The ‘Gravel Grand Prix'
Land of the Flying Finns
After Rally Estonia, the World Rally Championship moves further north to Rally Finland for more high-speed gravel thrills. And while Estonia is a modern player on the special stages, its neighbour is a historical superpower, with Finland producing seven world champions since 1977 with 14 titles between them. Not bad for a country of fewer than six million people.
Rally Finland is also known as the Gravel Grand Prix and with good reason: Nine of the 10 fastest WRC rounds in history have been staged on the roads around Jyvaskyla in central Finland, including each of the last six editions despite attempts to reduce average speeds.
It's on these roads in what was formerly known as the 1000 Lakes Rally that the great ‘Flying Finns' learnt their trade before going on to dominate abroad, beginning in the 1960s with names such as Rauno Aaltonen, Pauli Toivonen, Simo Lampinen and Timo Makinen.
Hannu Mikkola bridged this era and the early years of the WRC, winning a record seventh Rally Finland in 1983 when he finally won his first and only world crown. By the end of the decade, Markku Alen had won his home event six times, with Ari Vatanen and Timo Salonen both adding a pair of victories to their solitary world title successes.
In the 1990s, Juha Kankkunen and Tommi Makinen set new benchmarks as the first four-time world champions, Makinen winning in Finland for five years in a row. In the 21st century, Marcus Gronholm matched Mikkola's tally of seven home wins, but was thwarted in his attempts to add to his two world titles by Frenchman Sebastien Loeb, who eventually began winning in the Finns' back yard too.
Gronholm's second world championship in 2002 remains the last to be won by a Finnish driver. But that 20-year drought looks to be coming to an end. For the first time since Mikko Hirvonen in 2009, a Finnish driver arrives to Rally Finland leading the championship. And Kalle Rovanpera is leading it comfortably: 83 points clear after wins in five of the last six events.
The son of Gronholm's former Peugeot team-mate Harri Rovanpera, Kalle was born near the service park in Jyvaskyla and began driving in the local forests and on frozen lakes at eight years old. It's well known that Finns don't get excited easily, but Rovanpera's form in 2022 will guarantee him a hero's welcome when the action gets underway in the centre of town on Thursday night.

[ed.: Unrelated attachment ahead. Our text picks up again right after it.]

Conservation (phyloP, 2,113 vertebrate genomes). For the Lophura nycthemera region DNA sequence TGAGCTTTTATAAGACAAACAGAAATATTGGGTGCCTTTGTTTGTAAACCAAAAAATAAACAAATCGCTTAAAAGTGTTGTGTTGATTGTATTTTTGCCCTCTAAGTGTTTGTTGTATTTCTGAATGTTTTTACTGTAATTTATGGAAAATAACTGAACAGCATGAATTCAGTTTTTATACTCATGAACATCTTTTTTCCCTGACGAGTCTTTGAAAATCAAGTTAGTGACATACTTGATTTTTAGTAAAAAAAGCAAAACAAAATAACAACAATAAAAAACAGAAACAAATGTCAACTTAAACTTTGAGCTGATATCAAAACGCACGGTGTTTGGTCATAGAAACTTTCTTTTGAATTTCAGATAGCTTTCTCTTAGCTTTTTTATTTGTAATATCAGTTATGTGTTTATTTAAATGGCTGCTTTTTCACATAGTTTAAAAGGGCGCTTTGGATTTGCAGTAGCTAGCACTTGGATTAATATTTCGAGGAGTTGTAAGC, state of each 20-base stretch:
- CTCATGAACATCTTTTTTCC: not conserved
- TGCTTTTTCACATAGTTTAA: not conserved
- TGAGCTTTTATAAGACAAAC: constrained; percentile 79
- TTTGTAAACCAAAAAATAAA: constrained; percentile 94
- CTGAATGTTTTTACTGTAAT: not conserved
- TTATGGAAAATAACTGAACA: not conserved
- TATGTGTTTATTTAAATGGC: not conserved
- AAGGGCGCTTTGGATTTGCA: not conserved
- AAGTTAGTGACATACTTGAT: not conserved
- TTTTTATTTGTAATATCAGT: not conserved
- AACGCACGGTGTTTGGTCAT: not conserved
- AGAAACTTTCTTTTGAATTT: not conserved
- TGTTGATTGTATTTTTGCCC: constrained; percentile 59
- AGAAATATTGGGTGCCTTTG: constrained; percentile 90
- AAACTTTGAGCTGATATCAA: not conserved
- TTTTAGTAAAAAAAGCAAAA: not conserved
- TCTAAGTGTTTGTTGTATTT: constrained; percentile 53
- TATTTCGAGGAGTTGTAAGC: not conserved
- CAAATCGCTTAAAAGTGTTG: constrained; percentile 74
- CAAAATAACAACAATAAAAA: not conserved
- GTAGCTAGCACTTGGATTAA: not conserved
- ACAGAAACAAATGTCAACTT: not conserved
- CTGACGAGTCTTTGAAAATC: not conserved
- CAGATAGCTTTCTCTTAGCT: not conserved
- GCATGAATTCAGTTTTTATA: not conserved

Finns can only get better
Finland isn't just a home rally for Rovanpera but also for his Toyota team, which has its factory a stone's throw across the Jyvasjarvi lake next to the service park. Since Tommi Makinen led Toyota back to the WRC, the team – now headed by three-time Rally Finland winner Jari-Matti Latvala – has been unbeaten in its backyard. Testing restrictions mean its new-for-2022 Yaris Rally1 hasn't driven as many local kilometres as its predecessor, although it was the car to beat in Estonia, winning all except two stages.
The terrain is slightly different in Finland, with a harder-packed surface (known to the locals as farmers' tarmac) and more crests and jumps. But outright speed remains most important of all.
Rovanpera knows another win isn't a given after a difficult first Rally Finland at the top level in 2021. But Toyota has several cards to play besides him: Another Finn, Esapekka Lappi, started its winning streak in 2017 and ‘Flying Welshman' Elfyn Evans continued it last year. Even Japanese protege Takamoto Katsuta has called Jyvaskyla home since arriving in Europe.
Few will therefore be betting against the home team. But the beauty of rallying is that you can never be completely sure what's around the corner.
What to look out for
Finns to have been crowned champion on Pirelli tyres in the past include Markku Alén, Ari Vatanen and Juha Kankkunen.
But now it's time for the next generation – so look out for the fast young Finns currently blazing a trail. Alongside championship leader Kalle Rovanpera and his Toyota team-mate Esapekka Lappi, local fans will have a number of other drivers to cheer for: starting with Jari Huttunen, who makes his debut in an M-Sport Ford Puma Rally1 car. The WRC2 field includes Emil Lindholm, Teemu Suninen, Teemu Asunmaa, Mikko Heikkila and Eerik Pietarinen as well as Sami Pajari, the reigning champion and current leader in Junior WRC. One of Pajari's Junior rivals Lauri Joona heads the WRC3 entry.